The patient is a 13-year-old female with growth retardation (nanism, 137 cm), a short neck, low hair growth on the neck, widely spaced nipples, a shield chest, secondary sexual characteristics deficiency, and the presence of episodic hyperglycemia. Her body mass index is 25. The parents of the patient have normal growth (mother – 175 cm, father – 180 cm). MRI study revealed Dandy-Walker syndrome and hydrocephaly. Hypoplasia of segment A1 of the anterior cerebral artery and segment P1 of the posterior cerebral artery were revealed.
PCR screening for XIST gene
In 2014, Mazzaschi R. et al. described a female patient with sSMCT derived from the centromere region of the chromosome X. In that case, the proband had poor growth, global developmental delay, type I diabetes, clonic seizures, cardiomyopathy, hepatic adenomas, and skeletal dysplasia. Moreover, she had delayed secondary sexual characteristic development and ovarian failure and growth hormone deficiency . The clinical symptoms of the patient in our research differed from those described above. The manifestations of Turner’s syndrome in our case were milder; the patient had not expressed cognitive failure, clonic seizures or damage to other organs. However, she had Dandy-Walker syndrome. Dandy-Walker syndrome is defined by hypoplasia of the cerebellar vermis and dilation of the fourth ventricle . Patients with this syndrome often have motor deficits such as delayed motor development, hypotonia and ataxia; further, approximately half have mental retardation and some have hydrocephalus . Based on the results of an MRI study of the brain, hydrocephalus was diagnosed in this case as well.
A female patient with symptoms similar to the case was described earlier. The ten-year-old girl had typical manifestations of Turner’s syndrome – short stature, webbing of neck, cubitus valgus, shield chest, congenital dislocation of hip, renal anomalies, clinodactyly, unilateral simian crease on right palm, acyanotic congenital heart disease and small patent ductus arteriosus. However, intellectual insufficiency did not occur in that patient, and further analysis revealed that the marker chromosome in her karyotype was derived from chromosome 14 .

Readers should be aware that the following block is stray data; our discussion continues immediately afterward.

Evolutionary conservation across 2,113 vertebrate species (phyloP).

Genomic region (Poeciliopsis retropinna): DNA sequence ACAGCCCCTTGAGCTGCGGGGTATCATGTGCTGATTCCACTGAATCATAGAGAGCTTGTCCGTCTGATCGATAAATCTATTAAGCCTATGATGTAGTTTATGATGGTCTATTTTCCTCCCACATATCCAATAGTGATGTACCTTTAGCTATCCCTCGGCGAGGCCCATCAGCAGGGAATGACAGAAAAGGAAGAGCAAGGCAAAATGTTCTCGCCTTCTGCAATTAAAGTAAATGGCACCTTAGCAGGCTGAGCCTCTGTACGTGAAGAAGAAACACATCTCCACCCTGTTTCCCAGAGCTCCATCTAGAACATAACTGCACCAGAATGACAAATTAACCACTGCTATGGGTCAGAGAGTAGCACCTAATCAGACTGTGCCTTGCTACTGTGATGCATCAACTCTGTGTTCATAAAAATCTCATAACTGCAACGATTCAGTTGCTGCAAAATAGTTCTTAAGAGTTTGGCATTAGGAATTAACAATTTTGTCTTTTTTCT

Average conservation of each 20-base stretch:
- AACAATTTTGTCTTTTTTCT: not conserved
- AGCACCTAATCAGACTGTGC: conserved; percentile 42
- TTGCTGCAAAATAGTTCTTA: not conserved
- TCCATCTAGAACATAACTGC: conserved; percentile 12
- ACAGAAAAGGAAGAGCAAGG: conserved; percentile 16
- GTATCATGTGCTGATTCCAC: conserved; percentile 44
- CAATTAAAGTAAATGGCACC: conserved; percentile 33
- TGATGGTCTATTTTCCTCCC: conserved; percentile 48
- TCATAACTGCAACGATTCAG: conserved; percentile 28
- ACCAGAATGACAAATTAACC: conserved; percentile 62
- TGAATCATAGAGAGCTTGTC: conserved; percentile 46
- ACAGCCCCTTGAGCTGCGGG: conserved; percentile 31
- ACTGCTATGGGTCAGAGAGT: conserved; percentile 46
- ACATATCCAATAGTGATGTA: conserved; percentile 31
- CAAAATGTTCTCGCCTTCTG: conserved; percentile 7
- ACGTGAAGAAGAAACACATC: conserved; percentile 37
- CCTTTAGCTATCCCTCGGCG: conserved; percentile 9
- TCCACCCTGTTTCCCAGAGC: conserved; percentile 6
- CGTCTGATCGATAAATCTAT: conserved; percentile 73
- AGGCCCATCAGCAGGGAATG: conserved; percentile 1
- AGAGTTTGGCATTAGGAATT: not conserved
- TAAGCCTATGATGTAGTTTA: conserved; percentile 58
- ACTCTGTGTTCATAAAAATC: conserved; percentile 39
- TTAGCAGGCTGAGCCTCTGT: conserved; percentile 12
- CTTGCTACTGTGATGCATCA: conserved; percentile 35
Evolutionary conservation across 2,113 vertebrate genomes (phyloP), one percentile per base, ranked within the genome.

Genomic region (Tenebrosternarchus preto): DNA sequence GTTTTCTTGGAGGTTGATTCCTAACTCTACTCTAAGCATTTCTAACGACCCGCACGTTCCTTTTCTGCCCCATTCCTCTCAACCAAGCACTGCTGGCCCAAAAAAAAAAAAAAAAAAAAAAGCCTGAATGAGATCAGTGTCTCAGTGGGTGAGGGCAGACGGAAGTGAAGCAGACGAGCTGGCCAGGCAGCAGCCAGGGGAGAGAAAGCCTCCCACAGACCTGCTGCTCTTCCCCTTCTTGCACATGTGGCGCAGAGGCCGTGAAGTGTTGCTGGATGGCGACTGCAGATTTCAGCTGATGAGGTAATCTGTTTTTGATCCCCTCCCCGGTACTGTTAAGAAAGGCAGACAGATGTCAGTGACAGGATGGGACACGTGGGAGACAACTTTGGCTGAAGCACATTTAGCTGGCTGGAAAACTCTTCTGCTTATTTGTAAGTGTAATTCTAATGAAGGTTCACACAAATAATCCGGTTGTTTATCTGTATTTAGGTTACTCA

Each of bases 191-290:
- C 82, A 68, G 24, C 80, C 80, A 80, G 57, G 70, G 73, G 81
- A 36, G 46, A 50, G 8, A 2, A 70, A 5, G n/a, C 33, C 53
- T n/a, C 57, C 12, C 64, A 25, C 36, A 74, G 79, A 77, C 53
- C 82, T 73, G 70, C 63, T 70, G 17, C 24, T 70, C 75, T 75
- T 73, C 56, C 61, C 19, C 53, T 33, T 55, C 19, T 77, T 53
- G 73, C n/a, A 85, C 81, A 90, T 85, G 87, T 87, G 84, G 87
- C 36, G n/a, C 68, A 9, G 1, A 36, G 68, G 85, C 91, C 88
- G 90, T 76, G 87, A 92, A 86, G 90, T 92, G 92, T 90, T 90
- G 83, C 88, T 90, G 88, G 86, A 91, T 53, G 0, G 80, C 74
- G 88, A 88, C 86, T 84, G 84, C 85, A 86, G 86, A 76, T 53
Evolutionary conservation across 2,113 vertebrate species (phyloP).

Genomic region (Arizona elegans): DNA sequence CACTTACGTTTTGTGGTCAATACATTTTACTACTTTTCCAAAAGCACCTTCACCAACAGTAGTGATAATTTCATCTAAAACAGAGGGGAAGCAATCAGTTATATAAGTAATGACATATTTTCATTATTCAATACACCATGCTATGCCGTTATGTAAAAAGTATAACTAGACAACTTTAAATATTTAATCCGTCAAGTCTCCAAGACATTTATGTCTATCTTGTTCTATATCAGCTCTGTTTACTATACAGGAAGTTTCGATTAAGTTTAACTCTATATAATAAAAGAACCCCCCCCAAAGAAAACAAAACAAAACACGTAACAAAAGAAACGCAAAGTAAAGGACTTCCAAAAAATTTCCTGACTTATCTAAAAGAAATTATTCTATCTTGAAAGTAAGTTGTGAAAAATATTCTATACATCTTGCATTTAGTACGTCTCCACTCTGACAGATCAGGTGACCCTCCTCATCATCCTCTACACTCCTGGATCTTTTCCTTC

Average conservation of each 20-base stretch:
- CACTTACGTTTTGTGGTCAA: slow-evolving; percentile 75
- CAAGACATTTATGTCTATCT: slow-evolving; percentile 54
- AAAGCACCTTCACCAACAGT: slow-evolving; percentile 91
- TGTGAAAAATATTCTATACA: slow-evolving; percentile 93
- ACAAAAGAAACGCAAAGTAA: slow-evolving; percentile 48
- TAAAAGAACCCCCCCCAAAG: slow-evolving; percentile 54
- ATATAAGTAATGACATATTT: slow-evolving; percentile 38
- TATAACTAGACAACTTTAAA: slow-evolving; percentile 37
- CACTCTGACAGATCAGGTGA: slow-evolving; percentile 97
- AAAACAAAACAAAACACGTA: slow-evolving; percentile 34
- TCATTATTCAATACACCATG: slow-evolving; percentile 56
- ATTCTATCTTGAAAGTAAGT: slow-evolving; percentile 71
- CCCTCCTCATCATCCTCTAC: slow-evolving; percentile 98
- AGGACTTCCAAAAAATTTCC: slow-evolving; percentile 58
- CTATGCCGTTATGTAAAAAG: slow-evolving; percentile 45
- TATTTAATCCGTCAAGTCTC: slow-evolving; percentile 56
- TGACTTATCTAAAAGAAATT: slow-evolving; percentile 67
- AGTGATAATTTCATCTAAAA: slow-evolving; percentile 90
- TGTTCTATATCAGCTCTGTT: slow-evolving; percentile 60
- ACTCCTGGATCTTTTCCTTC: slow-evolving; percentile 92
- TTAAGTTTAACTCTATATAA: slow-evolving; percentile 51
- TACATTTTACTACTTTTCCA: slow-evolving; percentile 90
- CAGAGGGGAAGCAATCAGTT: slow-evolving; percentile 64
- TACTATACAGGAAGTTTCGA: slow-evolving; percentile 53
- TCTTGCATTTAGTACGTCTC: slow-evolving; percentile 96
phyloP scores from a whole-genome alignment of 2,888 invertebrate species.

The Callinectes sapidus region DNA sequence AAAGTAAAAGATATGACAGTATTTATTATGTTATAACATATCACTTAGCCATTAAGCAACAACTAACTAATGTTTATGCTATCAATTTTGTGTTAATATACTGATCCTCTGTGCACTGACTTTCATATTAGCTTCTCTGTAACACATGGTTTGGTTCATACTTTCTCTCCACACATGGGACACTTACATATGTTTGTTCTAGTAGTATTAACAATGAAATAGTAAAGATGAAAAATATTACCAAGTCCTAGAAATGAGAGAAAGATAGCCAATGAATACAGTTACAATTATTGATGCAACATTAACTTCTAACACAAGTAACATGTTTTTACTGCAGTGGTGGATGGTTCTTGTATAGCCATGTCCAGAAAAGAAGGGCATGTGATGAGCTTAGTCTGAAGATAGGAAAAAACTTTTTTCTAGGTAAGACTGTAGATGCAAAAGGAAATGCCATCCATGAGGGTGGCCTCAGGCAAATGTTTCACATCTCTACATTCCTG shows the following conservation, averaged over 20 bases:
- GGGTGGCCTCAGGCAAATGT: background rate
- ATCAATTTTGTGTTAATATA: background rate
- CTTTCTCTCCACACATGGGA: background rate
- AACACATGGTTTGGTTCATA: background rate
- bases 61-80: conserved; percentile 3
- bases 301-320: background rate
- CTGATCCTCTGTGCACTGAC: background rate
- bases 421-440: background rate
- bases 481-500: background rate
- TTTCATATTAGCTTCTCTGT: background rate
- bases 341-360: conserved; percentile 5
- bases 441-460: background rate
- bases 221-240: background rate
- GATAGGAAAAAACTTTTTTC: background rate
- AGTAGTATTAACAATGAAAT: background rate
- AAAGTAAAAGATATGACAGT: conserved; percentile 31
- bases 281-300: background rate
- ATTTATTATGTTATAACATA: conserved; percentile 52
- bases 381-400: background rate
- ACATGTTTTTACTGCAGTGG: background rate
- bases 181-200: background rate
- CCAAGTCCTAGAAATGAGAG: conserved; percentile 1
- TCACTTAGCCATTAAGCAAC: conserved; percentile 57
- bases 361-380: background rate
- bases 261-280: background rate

Combining the conventional karyotyping and FISH data allowed us to characterize the genetic content of the marker chromosome. The derivate corresponds to Xp11.23-q13.2 region, which contains the gene XIST. This gene is responsible for the X chromosome inactivation, which is necessary to realize the epigenetic mechanism of dosage compensation. The structurally abnormal chromosome X without XIST could not be inactivated, which led to an increase in the dose of genes and, consequently, to the appearance of features of Turner’s syndrome. This, in turn, led to a more severe phenotype of Turner’s syndrome . In the case report we found no XIST gene in X derived marker chromosome that means other reason of mild symptoms.
In this clinical case we described the patient with a mild phenotype of Turner’s syndrome. The proband does not have intellectual disability or severe diseases of internal organs in absence of XIST gene in X-derived marker chromosome.
We thank Professor Malcolm A. Ferguson-Smith at the University of Cambridge for provided human chromosomes painting probes.
The study is supported by Russian Science Foundation Grant 15-15-10001.
Availability of data and materials
Data sharing not applicable to this article as no datasets were generated or analyzed during the current study.
AST, DVY – study concept. AST, NAL – cell growing, metaphase preparation, GTG banding, FISH experiments. SAR – microdissection. YVM, ARS – all clinical procedures and study. DVY – manuscript preparation. All authors read and approved the final manuscript.
Ethics approval and consent to participate
The procedure of involving the patient in the study was designed strictly in accordance with international standards, which include the awareness of the subject, his or her consent to participate in the study in its entirety, and guarantees of confidentiality. All of the studies conformed to ethical standards developed in accordance with the Helsinki Declaration of the World Medical Association as amended in 2000. In addition, the studies were supervised by the Institutional Review Board.
Consent for publication
The authors declare that they have no competing interests.